Anecdote: I once pub crawled with The Lakewood city fire chief whose one of many priorities was securing funds for a faster boat during the epic downturn of recent yore. He was a proper chap though and just wants to do his job as best as he understands the system presented to him.
Inappropriate Anecdote: Somewhere along the line at one of the seedier bars with stovetop shoved in a closet gigs, I had the worst urge to manifest porcelain and expel the terrible gut-wrenching fiasco of fully digested nachos and previous night’s round of beers. All without recourse to a proper bathroom. I truly felt bad for the stranger who walked in while the devastation of a slight buzz and lack of giving a fuck gave way to absurd relief.
Where was I, not on human oddity, but the libertarian nerd. see more…
On August 13th Ademo Freeman was convicted by a jury on 3 counts of felony wiretapping because he recorded phone conversations with pubic officials without the consent of said officials. While Ademo did violate the NH wiretapping law, the NH law violates federal court precedent. Last year the 1st Circuit Court ruled that filming public officials while on duty is a “basic and well-established liberty safeguarded by the First Amendment.”
The 1st Circuit Court ruling was cited by a judge in Illinois as a “persuasive authority” for ruling on similar cases. Specifically, the case of Michael Allison, who had been convicted of five counts of felony eavesdropping and sentenced to 75 years in prison. The Illinois law makes it a felony to record a conversation without consent of ALL parties involved, regardless of the circumstances. Allison’s troubles began when he recorded his encounters with police who were seizing cars from his front yard. Allison then attempted to record his court appearance and was arrested for supposedly violating the Judge’s privacy. However, there is good news for Mr. Allison, another Judge (David Frankland) dismissed the charges against Michael Allison and ruled, “A statute intended to prevent unwarranted intrusion into a citizen’s privacy cannot be used as a shield for public officials who cannot assert a comparable right to privacy in their public duties… Such action impedes the free flow of information concerning public officials and violates the First Amendment right to gather information.”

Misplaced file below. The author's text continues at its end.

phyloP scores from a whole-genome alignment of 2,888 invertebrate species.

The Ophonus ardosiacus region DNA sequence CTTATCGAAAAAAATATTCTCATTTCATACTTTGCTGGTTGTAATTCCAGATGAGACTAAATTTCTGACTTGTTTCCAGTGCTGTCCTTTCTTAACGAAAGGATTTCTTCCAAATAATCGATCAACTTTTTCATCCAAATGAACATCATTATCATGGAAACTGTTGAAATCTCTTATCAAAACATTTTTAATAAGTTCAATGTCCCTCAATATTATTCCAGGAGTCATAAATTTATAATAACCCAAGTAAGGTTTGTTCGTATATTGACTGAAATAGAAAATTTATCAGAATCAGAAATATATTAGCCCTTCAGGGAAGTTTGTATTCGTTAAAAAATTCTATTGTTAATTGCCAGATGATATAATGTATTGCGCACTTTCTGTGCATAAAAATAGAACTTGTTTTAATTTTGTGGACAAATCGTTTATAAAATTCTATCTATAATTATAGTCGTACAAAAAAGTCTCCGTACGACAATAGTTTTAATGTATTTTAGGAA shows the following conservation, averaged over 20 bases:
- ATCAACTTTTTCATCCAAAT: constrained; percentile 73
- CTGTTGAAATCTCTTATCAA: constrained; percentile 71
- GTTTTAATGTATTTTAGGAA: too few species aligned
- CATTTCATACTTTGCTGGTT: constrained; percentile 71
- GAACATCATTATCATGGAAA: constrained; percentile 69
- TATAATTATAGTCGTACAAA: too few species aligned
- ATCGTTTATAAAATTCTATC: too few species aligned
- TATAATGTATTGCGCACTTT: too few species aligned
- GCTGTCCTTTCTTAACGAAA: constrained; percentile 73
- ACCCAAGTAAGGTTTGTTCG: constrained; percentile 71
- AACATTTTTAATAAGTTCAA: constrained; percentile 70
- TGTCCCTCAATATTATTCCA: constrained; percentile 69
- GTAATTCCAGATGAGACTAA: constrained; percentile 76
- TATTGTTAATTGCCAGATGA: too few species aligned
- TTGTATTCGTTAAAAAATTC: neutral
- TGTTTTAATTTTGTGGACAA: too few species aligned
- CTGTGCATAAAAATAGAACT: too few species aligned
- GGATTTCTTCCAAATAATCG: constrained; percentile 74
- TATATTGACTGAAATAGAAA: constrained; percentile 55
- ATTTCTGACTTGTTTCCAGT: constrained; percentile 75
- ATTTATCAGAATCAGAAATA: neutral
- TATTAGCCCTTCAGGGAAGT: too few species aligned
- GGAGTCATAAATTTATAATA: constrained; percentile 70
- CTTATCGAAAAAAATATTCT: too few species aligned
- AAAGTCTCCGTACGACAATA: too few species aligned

Last fall, a Chicago jury acquitted a woman for secretly recording a conversation with police regarding a sexual harassment complaint she was attempting to file against the department. This past spring, Illinois Judge Stanley Sacks dropped a case against Chris Drew and ruled that the law was too broad and potentially criminalized “wholly innocent conduct.” Among the abuses hypothesized by the judge: the prosecution of a parent who recorded her child’s soccer game and inadvertently captured a conversation between two bystanders.
Illinois along with New Hampshire are two of the dozen states that require all party consent for recordings. This restriction makes it a crime, in many circumstances, to attempt to hold pubic officials accountable.
I’m reminded of the quote from Plato “We can easily forgive a child who is afraid of the dark; the real tragedy of life is when men are afraid of the light.”
On August 15th I spoke to a New Hampshire House subcommittee and recommended the committee introduce a bill to modify RSA 570-A:2 so that the term “all parties” is replaced with “at least one party.” and include the phrase “It is neither invasion of privacy nor wiretapping nor eavesdropping to record a telephone conversation if a party to the conversation.”
I concluded by stating the Legislature should bring New Hampshire law in compliance with federal court precedent which states, “filming public officials while on duty is a ‘basic and well-established liberty safeguarded by the First Amendment’.” And said, the Legislature “can bring New Hampshire’s law into compliance the easy way, through legislation; or the hard way, through the courts. If the law is not changed through the State Legislature, I am tempted to challenge the law in federal court myself and I’m willing to record phone conversations with every Legislator in the State of New Hampshire if that is what it takes to bring about this much needed change in state law.”